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community organizing

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Tol'dot:The Ethical Actions of Authority (Genesis: 25:19-28:9)


After a hiatus to focus on life pursuits I’m back to tackle the torah!

In our Lives:
I think the shock of hearing about unethical news in our lives comes from our own struggles with what to do when faced with tough ethical decisions. Do we stand up for what is right, or hope it fades into the background (and that no one notices)? The news lately has been a series of tragedies and lies: The Penn State scandal, presidential candidates fumbling their way through policy positions they don’t seem to understand, big banks continuing to post record profits, or the Bernie Madoff ponzi scheme we have seen questionable ethics. We have seen the use of power and authority in our government acting unethically or amongst private companies who don’t look out for the best interests of even their employees!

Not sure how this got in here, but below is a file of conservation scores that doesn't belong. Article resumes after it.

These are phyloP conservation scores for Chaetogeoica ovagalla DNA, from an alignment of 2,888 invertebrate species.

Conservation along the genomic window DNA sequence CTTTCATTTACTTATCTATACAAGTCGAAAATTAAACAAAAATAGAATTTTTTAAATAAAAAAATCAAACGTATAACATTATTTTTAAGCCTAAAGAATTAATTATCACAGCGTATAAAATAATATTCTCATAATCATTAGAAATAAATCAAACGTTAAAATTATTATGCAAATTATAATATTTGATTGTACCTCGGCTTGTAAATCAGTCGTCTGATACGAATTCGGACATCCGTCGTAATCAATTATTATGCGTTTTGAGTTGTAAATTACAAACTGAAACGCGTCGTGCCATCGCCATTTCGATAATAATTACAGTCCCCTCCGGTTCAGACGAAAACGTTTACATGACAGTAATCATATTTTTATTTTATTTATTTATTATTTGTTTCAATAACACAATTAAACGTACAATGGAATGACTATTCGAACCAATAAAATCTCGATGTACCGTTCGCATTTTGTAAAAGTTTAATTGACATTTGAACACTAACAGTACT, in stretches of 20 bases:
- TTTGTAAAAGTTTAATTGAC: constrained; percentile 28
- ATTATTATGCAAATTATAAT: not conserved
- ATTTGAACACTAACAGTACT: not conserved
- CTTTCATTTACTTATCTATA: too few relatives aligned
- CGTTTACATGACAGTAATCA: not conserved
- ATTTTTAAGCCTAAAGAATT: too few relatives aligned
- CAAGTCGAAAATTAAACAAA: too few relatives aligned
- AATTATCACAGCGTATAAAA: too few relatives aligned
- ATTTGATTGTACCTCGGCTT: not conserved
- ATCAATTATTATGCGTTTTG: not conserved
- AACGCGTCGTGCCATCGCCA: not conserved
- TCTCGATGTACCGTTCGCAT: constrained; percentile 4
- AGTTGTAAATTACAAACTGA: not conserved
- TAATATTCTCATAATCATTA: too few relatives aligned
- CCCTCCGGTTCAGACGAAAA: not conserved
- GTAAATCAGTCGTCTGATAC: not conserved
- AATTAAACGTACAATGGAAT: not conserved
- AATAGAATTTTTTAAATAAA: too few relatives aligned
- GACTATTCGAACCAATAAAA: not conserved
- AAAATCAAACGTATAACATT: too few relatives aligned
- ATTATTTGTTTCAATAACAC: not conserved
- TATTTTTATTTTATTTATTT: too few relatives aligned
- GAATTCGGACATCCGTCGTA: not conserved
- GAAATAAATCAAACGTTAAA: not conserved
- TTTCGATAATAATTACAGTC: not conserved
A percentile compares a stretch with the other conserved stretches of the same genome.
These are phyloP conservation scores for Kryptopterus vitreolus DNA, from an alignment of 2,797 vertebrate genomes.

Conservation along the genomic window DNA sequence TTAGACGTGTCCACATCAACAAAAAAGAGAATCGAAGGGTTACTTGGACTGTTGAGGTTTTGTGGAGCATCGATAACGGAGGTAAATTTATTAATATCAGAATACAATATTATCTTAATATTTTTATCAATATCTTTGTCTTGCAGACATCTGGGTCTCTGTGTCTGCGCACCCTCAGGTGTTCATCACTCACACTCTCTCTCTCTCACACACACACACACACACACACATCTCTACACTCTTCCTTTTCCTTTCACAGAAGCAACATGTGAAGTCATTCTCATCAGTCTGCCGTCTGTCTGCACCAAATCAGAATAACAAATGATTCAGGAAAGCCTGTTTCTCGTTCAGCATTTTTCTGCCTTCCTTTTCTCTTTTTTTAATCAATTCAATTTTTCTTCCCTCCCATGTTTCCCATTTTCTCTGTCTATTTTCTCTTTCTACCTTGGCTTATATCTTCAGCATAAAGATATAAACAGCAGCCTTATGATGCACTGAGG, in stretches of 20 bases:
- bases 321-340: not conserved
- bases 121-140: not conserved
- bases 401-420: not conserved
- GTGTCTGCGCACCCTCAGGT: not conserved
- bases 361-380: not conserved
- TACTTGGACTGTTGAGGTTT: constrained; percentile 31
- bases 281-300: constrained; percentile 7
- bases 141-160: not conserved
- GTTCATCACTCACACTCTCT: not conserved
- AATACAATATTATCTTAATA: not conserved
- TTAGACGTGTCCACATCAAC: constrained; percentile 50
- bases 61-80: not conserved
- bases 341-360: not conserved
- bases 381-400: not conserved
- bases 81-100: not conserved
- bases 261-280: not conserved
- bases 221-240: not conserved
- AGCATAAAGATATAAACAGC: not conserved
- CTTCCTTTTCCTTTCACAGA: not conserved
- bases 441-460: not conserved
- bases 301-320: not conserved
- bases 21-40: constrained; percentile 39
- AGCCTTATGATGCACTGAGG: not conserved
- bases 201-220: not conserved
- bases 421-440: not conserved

Reflecting:
When we hear of such news we wonder if we ourselves would act better? How are we educating future generations? Are we teaching (by example) to only look out for ourselves? Do we consider how these acts of deceit effect others? Ultimately it seems the truth inevitably comes out but at what sacrifice? For me, when thinking through decisions where ethics are at play I like to think that I consider who will get hurt, what would by the favored outcome, and is it “just”? Not all decisions are easy but all should treat people fairly. And I think the consequences should adequately reflect appropriate punishment for unethical choices. Otherwise we are simply letting power breed power in our society. And if you aren’t sure what to do heed my mother’s advice “you get more flies with honey” it works every time!